Why Would I Want To Do This?
If you frequently receive text from others for use in your work or projects you probably find that it is often messy, containing extra spaces, misplaced caps, all caps or even no caps. Also, if you grab it from a web page or a Google Doc, your text can contain formatting that can affect how it looks when pasted in to its final home. A good way to remove that formatting as well as to do other text manipulations is to use a good text editor like TextWrangler.
I use TextWrangler for a few reasons, it’s powerful and it’s free. I occasionally think about upgrading to it’s big brother app BBEdit or another editor but with what I do I find TextWrangler works well for me. In this guide I’ll show you how to use some of its built in features to make working with plain text easier and how to save a bunch of time when you have messy text to start with.
Changing Text Case
You can’t always control in what format you receive your content from others. Each person may have their own method of how they generate it and how they style it. Thankfully TextWrangler makes it easy to handle the most common changes. In this instance we’ve got a paragraph of fully capitalized text (apparently they haven’t read our Guide on How To Disable Your Caps Lock Key) that we want to convert.
- First you want to select the text you want to modify. Your keyboard shortcut of command-a will select all the text in your document or you can use your mouse or other method to highlight the affected text. In TextWrangler you can easily select lines or whole paragraps by clicking next to the line numbers in the left gutter area.
- Lots of options available for text manipulation on the appropriately named “Text” menu – we want to use the Change Case options here.
- Here is where you choose the conversion you want to make be it full case conversion, caplitalize words, sentences or lines. You can click each to see the results and then choose another that may be more suitable.
Remove HTML Formatting
If you are working with HTML or web based text, you may find that if you copy and paste it from one site and in to another HTML editor it will retain the formatting from the original site. This is because it is copying much more than just the text, it can also have style and formatting information which gets pasted as well. Sometimes this might not even be visible but it can cause all sorts of problems when trying to format or style your newly pasted text.
Some programs do offer you an option to “Paste As Plain Text” which should strip any formatting from your copied text and should alleviate any such issues. If, however, that isn’t an option using a text editor like TextWrangler can serve as an intermediary for you.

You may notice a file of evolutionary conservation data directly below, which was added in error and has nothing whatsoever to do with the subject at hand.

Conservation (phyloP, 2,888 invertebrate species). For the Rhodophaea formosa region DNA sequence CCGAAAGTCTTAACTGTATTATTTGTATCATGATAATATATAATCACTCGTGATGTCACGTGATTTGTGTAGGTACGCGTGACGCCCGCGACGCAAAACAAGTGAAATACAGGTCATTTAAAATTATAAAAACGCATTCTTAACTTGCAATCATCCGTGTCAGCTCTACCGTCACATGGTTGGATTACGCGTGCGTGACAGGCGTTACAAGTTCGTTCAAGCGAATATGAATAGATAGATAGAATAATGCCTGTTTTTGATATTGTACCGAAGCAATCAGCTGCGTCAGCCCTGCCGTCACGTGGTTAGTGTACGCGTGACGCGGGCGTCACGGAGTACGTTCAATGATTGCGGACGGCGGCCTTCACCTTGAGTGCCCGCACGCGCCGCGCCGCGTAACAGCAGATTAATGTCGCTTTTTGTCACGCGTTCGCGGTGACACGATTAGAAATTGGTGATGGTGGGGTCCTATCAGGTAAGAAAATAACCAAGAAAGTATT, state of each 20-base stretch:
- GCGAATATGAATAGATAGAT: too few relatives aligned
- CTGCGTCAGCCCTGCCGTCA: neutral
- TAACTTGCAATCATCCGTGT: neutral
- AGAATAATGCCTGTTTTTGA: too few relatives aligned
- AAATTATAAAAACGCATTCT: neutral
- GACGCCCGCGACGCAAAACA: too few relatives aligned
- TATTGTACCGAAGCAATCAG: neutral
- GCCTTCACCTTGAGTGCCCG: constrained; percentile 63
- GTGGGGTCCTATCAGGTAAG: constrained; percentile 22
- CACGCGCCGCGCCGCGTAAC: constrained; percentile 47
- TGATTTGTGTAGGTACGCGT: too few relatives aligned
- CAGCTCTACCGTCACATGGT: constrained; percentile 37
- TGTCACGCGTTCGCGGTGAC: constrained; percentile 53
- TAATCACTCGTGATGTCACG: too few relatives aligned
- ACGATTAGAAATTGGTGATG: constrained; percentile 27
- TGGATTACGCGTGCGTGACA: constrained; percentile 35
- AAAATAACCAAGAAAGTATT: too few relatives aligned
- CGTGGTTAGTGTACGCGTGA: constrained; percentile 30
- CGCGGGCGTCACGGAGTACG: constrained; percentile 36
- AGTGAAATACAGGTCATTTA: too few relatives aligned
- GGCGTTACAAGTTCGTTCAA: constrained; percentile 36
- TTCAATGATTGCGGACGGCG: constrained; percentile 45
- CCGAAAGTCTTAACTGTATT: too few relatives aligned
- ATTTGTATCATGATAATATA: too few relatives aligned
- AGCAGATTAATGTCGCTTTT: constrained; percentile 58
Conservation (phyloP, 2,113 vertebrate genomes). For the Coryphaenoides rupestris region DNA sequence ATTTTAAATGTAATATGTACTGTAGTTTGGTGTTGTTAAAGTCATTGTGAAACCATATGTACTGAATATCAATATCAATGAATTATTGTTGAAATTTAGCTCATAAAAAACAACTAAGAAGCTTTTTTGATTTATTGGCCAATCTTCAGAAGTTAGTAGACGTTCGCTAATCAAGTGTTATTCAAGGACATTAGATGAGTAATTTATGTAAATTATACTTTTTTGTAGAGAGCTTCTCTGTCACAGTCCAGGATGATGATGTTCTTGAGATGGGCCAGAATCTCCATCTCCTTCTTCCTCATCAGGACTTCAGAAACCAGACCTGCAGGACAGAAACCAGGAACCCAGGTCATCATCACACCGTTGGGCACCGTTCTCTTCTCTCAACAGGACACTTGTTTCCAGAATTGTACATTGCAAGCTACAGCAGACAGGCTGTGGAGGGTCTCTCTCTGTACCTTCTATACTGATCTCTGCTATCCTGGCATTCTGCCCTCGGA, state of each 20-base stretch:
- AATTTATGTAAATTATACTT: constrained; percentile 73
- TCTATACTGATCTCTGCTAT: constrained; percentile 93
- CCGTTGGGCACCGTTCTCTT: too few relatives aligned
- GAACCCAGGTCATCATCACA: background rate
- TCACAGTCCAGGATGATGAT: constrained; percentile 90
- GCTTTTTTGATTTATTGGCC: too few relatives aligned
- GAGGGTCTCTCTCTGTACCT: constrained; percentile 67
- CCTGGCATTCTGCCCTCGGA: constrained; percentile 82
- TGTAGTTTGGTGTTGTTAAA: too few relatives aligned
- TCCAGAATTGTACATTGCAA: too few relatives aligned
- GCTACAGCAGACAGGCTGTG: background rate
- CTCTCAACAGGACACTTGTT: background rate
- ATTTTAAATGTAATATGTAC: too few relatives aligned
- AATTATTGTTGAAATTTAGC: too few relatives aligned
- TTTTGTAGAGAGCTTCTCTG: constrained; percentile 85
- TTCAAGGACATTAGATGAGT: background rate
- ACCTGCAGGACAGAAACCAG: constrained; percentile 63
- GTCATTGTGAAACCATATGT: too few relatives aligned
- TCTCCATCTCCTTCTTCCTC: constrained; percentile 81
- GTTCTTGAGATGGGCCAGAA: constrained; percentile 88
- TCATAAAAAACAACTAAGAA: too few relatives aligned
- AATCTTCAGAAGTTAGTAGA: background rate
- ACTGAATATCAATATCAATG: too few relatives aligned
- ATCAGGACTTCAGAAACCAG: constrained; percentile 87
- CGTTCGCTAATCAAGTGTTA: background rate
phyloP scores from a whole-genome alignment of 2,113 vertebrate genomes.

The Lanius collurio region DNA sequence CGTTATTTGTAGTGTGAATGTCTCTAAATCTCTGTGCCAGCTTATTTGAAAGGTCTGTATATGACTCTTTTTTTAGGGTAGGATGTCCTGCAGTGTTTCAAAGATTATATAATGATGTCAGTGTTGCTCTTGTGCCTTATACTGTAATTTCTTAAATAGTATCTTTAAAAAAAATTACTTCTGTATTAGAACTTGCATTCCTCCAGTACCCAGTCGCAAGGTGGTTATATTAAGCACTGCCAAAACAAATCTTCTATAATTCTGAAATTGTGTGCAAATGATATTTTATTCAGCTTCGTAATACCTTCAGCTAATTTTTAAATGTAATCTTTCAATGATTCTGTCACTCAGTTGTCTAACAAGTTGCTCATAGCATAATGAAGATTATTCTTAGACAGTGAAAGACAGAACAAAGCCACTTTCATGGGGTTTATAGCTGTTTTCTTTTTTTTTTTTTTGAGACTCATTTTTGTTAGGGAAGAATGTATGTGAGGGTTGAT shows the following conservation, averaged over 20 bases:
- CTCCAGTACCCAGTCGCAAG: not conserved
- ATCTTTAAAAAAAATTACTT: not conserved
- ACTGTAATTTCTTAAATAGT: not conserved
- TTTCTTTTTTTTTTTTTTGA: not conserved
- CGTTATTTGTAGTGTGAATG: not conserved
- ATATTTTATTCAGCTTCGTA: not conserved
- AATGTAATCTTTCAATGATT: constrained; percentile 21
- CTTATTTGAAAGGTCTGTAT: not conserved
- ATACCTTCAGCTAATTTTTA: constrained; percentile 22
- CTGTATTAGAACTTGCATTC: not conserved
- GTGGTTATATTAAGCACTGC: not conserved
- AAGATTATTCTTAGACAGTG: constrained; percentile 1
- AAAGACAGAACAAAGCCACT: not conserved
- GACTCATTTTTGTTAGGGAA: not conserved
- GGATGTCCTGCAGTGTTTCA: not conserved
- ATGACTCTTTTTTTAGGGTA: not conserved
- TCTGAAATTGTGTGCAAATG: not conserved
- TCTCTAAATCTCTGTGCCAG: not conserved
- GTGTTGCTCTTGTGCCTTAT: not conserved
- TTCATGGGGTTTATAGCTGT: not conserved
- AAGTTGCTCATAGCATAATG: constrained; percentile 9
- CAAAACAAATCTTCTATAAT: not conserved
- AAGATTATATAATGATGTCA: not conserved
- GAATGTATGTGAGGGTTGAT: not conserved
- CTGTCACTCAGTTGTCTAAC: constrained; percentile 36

In an empty Text Wrangler document it’s a three step process:
- Paste your copied text in to the text document using either the menu option or by pressing command-v
- Select all of the newly pasted (and cleaned) text using the menu or by pressing command-a
- Copy or Cut the selected text using either the menu or by pressing command-c or command-x
Your copy option will leave your text in the TextWrangler document while your cut option will remove the text from your document. Both options will place the text on your system clipboard ready to paste in to your new document.
Remove Extra Spacing
There are still a lot of people who use the double space at the end of a sentence when creating their content. I much prefer the single space following a period so I like to remove those extraneous spaces and TextWrangler makes it really easy.
- Open the Find box from your Search menu or by using the command-f keyboard shortcut.
- We’re looking for two spaces in a row in our document. In the Find box go ahead and just hit your space bar twice – you won’t see any character but the cursor will move two spaces.
- In the Replace box go ahead and just put in a single space. This is what we are putting in place of the two spaces we found above.
- Now that we have the criteria set – to find any instance of two spaces in a row and to replace it with a single space, we can go ahead and click on Replace All. You’ll get a confirmation with the number of instances it has corrected. Much easier than going through sentence by sentence right?
I absolutely recommend choosing a good text editor and getting to know its features. I’ve just scratched the surface here of what sorts of things are possible but even if you are not a programmer or developer, a text editor can be a huge time saver and productivity tool. In future guides we’ll go in to even more automated means to work with text and to do this sort of thing with just a few keystrokes.
What are your favorite text editor tricks?